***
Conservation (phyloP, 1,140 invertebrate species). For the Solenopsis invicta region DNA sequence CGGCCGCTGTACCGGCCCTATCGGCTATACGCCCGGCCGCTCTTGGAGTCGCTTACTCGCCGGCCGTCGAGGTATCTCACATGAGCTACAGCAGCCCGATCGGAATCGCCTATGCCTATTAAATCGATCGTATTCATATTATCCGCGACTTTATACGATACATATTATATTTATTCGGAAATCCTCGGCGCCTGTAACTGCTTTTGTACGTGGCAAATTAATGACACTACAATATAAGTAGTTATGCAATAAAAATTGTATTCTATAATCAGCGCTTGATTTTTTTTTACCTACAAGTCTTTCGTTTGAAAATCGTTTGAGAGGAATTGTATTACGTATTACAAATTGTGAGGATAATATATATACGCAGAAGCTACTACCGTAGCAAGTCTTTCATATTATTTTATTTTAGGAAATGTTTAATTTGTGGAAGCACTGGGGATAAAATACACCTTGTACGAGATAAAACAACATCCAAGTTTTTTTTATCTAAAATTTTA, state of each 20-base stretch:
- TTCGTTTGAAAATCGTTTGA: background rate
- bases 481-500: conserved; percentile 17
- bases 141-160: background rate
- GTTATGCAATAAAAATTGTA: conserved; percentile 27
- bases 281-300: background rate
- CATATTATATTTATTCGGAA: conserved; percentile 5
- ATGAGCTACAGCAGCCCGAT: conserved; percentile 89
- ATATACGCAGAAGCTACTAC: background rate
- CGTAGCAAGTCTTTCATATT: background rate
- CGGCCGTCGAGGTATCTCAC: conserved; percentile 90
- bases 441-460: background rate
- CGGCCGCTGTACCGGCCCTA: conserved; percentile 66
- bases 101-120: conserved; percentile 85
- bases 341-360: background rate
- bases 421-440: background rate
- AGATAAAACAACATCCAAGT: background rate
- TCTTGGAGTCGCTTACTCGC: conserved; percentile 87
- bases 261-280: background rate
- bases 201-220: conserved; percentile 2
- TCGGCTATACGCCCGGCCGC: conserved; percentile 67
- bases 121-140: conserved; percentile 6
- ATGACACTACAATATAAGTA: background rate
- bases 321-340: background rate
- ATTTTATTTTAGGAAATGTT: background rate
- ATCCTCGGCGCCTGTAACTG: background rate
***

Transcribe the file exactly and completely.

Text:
Conservation (phyloP, 1,140 invertebrate species). For the Solenopsis invicta region DNA sequence CGGCCGCTGTACCGGCCCTATCGGCTATACGCCCGGCCGCTCTTGGAGTCGCTTACTCGCCGGCCGTCGAGGTATCTCACATGAGCTACAGCAGCCCGATCGGAATCGCCTATGCCTATTAAATCGATCGTATTCATATTATCCGCGACTTTATACGATACATATTATATTTATTCGGAAATCCTCGGCGCCTGTAACTGCTTTTGTACGTGGCAAATTAATGACACTACAATATAAGTAGTTATGCAATAAAAATTGTATTCTATAATCAGCGCTTGATTTTTTTTTACCTACAAGTCTTTCGTTTGAAAATCGTTTGAGAGGAATTGTATTACGTATTACAAATTGTGAGGATAATATATATACGCAGAAGCTACTACCGTAGCAAGTCTTTCATATTATTTTATTTTAGGAAATGTTTAATTTGTGGAAGCACTGGGGATAAAATACACCTTGTACGAGATAAAACAACATCCAAGTTTTTTTTATCTAAAATTTTA, state of each 20-base stretch:
- TTCGTTTGAAAATCGTTTGA: background rate
- bases 481-500: conserved; percentile 17
- bases 141-160: background rate
- GTTATGCAATAAAAATTGTA: conserved; percentile 27
- bases 281-300: background rate
- CATATTATATTTATTCGGAA: conserved; percentile 5
- ATGAGCTACAGCAGCCCGAT: conserved; percentile 89
- ATATACGCAGAAGCTACTAC: background rate
- CGTAGCAAGTCTTTCATATT: background rate
- CGGCCGTCGAGGTATCTCAC: conserved; percentile 90
- bases 441-460: background rate
- CGGCCGCTGTACCGGCCCTA: conserved; percentile 66
- bases 101-120: conserved; percentile 85
- bases 341-360: background rate
- bases 421-440: background rate
- AGATAAAACAACATCCAAGT: background rate
- TCTTGGAGTCGCTTACTCGC: conserved; percentile 87
- bases 261-280: background rate
- bases 201-220: conserved; percentile 2
- TCGGCTATACGCCCGGCCGC: conserved; percentile 67
- bases 121-140: conserved; percentile 6
- ATGACACTACAATATAAGTA: background rate
- bases 321-340: background rate
- ATTTTATTTTAGGAAATGTT: background rate
- ATCCTCGGCGCCTGTAACTG: background rate